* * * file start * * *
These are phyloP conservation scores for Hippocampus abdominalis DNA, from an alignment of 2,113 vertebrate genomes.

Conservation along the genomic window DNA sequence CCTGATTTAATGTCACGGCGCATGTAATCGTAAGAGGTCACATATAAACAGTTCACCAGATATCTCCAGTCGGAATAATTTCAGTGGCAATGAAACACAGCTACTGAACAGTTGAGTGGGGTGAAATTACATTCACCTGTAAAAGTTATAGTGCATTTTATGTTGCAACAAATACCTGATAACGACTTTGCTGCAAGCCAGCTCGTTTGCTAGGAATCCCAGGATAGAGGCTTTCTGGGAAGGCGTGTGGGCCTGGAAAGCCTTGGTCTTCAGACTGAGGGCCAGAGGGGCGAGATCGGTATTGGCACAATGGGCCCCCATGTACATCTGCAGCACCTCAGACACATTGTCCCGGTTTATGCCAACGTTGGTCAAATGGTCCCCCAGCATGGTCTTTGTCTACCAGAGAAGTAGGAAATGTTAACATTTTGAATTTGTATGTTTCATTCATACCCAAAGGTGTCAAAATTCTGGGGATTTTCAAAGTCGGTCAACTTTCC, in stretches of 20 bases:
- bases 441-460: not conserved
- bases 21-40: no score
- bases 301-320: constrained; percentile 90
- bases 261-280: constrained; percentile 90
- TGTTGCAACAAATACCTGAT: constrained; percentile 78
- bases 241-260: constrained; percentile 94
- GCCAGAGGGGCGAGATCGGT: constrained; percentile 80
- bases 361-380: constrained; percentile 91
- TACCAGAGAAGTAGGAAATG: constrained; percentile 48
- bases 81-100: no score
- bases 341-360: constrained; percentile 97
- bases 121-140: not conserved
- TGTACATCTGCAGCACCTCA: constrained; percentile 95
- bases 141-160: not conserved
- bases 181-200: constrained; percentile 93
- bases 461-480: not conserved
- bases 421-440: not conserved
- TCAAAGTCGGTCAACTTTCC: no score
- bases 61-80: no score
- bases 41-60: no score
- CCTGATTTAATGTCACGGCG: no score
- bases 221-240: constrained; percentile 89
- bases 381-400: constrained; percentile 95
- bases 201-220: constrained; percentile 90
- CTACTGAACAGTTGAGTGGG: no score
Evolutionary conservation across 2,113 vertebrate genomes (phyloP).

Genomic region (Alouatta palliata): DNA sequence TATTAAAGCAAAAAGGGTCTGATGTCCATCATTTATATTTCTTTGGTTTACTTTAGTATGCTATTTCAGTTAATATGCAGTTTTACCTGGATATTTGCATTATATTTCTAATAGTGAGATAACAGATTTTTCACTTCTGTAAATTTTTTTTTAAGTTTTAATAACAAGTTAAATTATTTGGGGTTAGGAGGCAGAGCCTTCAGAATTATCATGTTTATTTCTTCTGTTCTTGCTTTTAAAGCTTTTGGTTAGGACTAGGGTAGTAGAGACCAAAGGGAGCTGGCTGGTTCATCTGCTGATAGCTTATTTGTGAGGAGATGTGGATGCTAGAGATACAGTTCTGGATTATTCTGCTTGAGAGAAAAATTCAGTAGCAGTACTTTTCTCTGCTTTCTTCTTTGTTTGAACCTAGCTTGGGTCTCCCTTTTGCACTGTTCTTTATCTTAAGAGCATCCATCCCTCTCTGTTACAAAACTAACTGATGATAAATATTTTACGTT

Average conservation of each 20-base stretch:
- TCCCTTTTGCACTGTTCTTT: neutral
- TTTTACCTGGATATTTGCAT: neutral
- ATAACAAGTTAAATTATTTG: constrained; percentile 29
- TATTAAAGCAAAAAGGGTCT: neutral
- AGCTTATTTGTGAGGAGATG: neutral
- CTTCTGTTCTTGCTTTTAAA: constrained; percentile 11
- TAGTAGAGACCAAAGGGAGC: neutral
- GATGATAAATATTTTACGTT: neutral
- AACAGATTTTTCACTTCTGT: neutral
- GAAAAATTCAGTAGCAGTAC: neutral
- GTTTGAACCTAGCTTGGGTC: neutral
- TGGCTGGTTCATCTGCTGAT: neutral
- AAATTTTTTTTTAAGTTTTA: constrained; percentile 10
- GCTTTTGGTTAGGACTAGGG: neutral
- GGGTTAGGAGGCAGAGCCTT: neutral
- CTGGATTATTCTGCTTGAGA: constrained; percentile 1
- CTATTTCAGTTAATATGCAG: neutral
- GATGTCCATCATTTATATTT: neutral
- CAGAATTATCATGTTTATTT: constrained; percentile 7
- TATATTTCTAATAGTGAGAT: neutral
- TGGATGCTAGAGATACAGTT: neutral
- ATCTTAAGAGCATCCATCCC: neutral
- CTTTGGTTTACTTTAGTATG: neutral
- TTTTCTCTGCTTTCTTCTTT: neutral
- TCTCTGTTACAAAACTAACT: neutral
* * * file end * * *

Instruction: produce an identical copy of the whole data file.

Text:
These are phyloP conservation scores for Hippocampus abdominalis DNA, from an alignment of 2,113 vertebrate genomes.

Conservation along the genomic window DNA sequence CCTGATTTAATGTCACGGCGCATGTAATCGTAAGAGGTCACATATAAACAGTTCACCAGATATCTCCAGTCGGAATAATTTCAGTGGCAATGAAACACAGCTACTGAACAGTTGAGTGGGGTGAAATTACATTCACCTGTAAAAGTTATAGTGCATTTTATGTTGCAACAAATACCTGATAACGACTTTGCTGCAAGCCAGCTCGTTTGCTAGGAATCCCAGGATAGAGGCTTTCTGGGAAGGCGTGTGGGCCTGGAAAGCCTTGGTCTTCAGACTGAGGGCCAGAGGGGCGAGATCGGTATTGGCACAATGGGCCCCCATGTACATCTGCAGCACCTCAGACACATTGTCCCGGTTTATGCCAACGTTGGTCAAATGGTCCCCCAGCATGGTCTTTGTCTACCAGAGAAGTAGGAAATGTTAACATTTTGAATTTGTATGTTTCATTCATACCCAAAGGTGTCAAAATTCTGGGGATTTTCAAAGTCGGTCAACTTTCC, in stretches of 20 bases:
- bases 441-460: not conserved
- bases 21-40: no score
- bases 301-320: constrained; percentile 90
- bases 261-280: constrained; percentile 90
- TGTTGCAACAAATACCTGAT: constrained; percentile 78
- bases 241-260: constrained; percentile 94
- GCCAGAGGGGCGAGATCGGT: constrained; percentile 80
- bases 361-380: constrained; percentile 91
- TACCAGAGAAGTAGGAAATG: constrained; percentile 48
- bases 81-100: no score
- bases 341-360: constrained; percentile 97
- bases 121-140: not conserved
- TGTACATCTGCAGCACCTCA: constrained; percentile 95
- bases 141-160: not conserved
- bases 181-200: constrained; percentile 93
- bases 461-480: not conserved
- bases 421-440: not conserved
- TCAAAGTCGGTCAACTTTCC: no score
- bases 61-80: no score
- bases 41-60: no score
- CCTGATTTAATGTCACGGCG: no score
- bases 221-240: constrained; percentile 89
- bases 381-400: constrained; percentile 95
- bases 201-220: constrained; percentile 90
- CTACTGAACAGTTGAGTGGG: no score
Evolutionary conservation across 2,113 vertebrate genomes (phyloP).

Genomic region (Alouatta palliata): DNA sequence TATTAAAGCAAAAAGGGTCTGATGTCCATCATTTATATTTCTTTGGTTTACTTTAGTATGCTATTTCAGTTAATATGCAGTTTTACCTGGATATTTGCATTATATTTCTAATAGTGAGATAACAGATTTTTCACTTCTGTAAATTTTTTTTTAAGTTTTAATAACAAGTTAAATTATTTGGGGTTAGGAGGCAGAGCCTTCAGAATTATCATGTTTATTTCTTCTGTTCTTGCTTTTAAAGCTTTTGGTTAGGACTAGGGTAGTAGAGACCAAAGGGAGCTGGCTGGTTCATCTGCTGATAGCTTATTTGTGAGGAGATGTGGATGCTAGAGATACAGTTCTGGATTATTCTGCTTGAGAGAAAAATTCAGTAGCAGTACTTTTCTCTGCTTTCTTCTTTGTTTGAACCTAGCTTGGGTCTCCCTTTTGCACTGTTCTTTATCTTAAGAGCATCCATCCCTCTCTGTTACAAAACTAACTGATGATAAATATTTTACGTT

Average conservation of each 20-base stretch:
- TCCCTTTTGCACTGTTCTTT: neutral
- TTTTACCTGGATATTTGCAT: neutral
- ATAACAAGTTAAATTATTTG: constrained; percentile 29
- TATTAAAGCAAAAAGGGTCT: neutral
- AGCTTATTTGTGAGGAGATG: neutral
- CTTCTGTTCTTGCTTTTAAA: constrained; percentile 11
- TAGTAGAGACCAAAGGGAGC: neutral
- GATGATAAATATTTTACGTT: neutral
- AACAGATTTTTCACTTCTGT: neutral
- GAAAAATTCAGTAGCAGTAC: neutral
- GTTTGAACCTAGCTTGGGTC: neutral
- TGGCTGGTTCATCTGCTGAT: neutral
- AAATTTTTTTTTAAGTTTTA: constrained; percentile 10
- GCTTTTGGTTAGGACTAGGG: neutral
- GGGTTAGGAGGCAGAGCCTT: neutral
- CTGGATTATTCTGCTTGAGA: constrained; percentile 1
- CTATTTCAGTTAATATGCAG: neutral
- GATGTCCATCATTTATATTT: neutral
- CAGAATTATCATGTTTATTT: constrained; percentile 7
- TATATTTCTAATAGTGAGAT: neutral
- TGGATGCTAGAGATACAGTT: neutral
- ATCTTAAGAGCATCCATCCC: neutral
- CTTTGGTTTACTTTAGTATG: neutral
- TTTTCTCTGCTTTCTTCTTT: neutral
- TCTCTGTTACAAAACTAACT: neutral